Talk on sexual violence prevention at New Kensington campus

Elizabeth Miller, chief of adolescent and young adult medicine at Children’s Hospital

NEW KENSINGTON, Pa. — The latest research on sexual and dating violence prevention is the topic of a lecture by Elizabeth Miller, chief of adolescent and young adult medicine at Children’s Hospital of Pittsburgh, at noon, Thursday, Feb. 16, at Penn State New Kensington.

Miller’s lecture, “Rethinking Dating and Sexual Violence Prevention: Exploring the Roles of Sexuality, Trauma, and Gender,” expounds on the latest research on sexual- and dating-violence prevention efforts and examines promising strategies, challenges and lessons learned, with implementation of prevention interventions in clinical and community-based settings. The event is free to the public. The talk will be viewed via polycom by students at Penn State Greater Allegheny.

“Dr. Miller is a leading expert in sexual and dating violence, issues that unfortunately are all too common in the United States, and impact all age groups, including adolescents and college age students,” said Penelope Morrison, assistant professor of biobehavioral health. “Her groundbreaking research has made enormous advances in understanding how to stop perpetrator behaviors, and promote healthy and safe interpersonal relationships.”

A professor of pediatrics at the University of Pittsburgh School of Medicine, Miller is trained in medical anthropology, as well as internal medicine and pediatrics. Her research has included examination of sex trafficking among adolescents in Asia, teen dating abuse, and reproductive health. She focuses on underserved youth populations, including pregnant and parenting teens and foster, homeless, and gang-affiliated youth.

Miller conducts research on brief clinical interventions to reduce partner and sexual violence. The work is funded by the National Institute of Child Health and Human Development and the National Institute of Justice.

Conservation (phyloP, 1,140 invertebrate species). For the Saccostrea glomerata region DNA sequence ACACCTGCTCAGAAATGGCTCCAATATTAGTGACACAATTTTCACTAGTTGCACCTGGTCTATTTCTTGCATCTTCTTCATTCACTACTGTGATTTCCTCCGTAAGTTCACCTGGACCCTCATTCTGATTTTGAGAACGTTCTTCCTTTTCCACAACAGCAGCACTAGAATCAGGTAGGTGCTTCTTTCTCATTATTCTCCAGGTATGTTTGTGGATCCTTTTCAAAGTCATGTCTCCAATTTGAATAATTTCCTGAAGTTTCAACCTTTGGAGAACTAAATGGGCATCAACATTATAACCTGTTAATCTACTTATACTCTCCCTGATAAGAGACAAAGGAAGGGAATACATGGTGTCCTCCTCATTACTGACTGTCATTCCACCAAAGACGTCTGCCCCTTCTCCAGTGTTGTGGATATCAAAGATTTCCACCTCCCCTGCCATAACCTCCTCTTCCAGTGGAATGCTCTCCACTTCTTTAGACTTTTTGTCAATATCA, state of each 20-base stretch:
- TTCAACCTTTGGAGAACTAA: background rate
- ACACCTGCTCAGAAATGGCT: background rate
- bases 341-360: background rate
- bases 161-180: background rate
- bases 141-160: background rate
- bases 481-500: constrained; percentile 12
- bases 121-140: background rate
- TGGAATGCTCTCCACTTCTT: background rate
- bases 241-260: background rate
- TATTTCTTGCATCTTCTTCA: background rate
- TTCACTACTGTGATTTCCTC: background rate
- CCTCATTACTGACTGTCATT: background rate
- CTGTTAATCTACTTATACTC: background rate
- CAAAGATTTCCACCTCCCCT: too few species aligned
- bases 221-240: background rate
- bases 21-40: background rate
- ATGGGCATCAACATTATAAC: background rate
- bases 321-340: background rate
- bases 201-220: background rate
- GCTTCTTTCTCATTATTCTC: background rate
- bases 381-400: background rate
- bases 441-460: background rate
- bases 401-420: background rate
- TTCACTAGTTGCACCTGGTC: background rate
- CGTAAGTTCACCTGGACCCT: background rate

In addition, Miller developed a sexual-violence prevention program, “Coaching Boys into Men,” that involves training coaches to talk to their young male athletes about stopping violence against women. Her research is international in scope. Miller is involved in projects to reduce gender-based violence and improve adolescent and young adult women’s health in India and Japan.

“It is an honor to have Dr. Miller join us on campus,” Morrison said. “This is a wonderful opportunity to educate our campus community on sexual and dating violence, and how we can address these issues as a campus and a community.”

The talk is a part of the “Human Sexuality as a Health Concern” course taught by Morrison. The first-year Biobehavioral Health (BBH) program is an innovative and interdisciplinary program designed to explore health from all angles. Students majoring in BBH focus on how biological, behavioral, psychological, sociocultural and environmental variables interact to influence health across time scales and levels of analysis. New Kensington and Penn State Greater Allegheny have joint authorization to deliver the bachelor of science program.

Morrison has headed the program since its inception in fall 2016. She made her way to the New Kensington campus via Magee-Womens Research Institute, where she was a co-investigator and senior research associate. She also worked as an instructor at the University of Pittsburgh’s School of Social Work. She teaches courses on gender and biobehavioral health, diversity and health, intro to biobehavioral health, foundations and principles of health promotion, research strategies for studying biobehavioral health, and human sexuality as a health concern.

The Pittsburgh resident holds a doctorate in medical anthropology and a master’s degree in behavioral and community health sciences from the University of Pittsburgh. With a specific interest in male perpetration of intimate partner violence, Morrison’s research focuses broadly on health issues for underserved women and children. She also worked extensively with opioid abuse during pregnancy, and adolescent sexual risk-taking and substance use.

For more information on the talk, call 724-334-6032.

For more on the BBH program, visit Biobehavioral Health


Bill Woodard

Alumni and Public Relations Specialist

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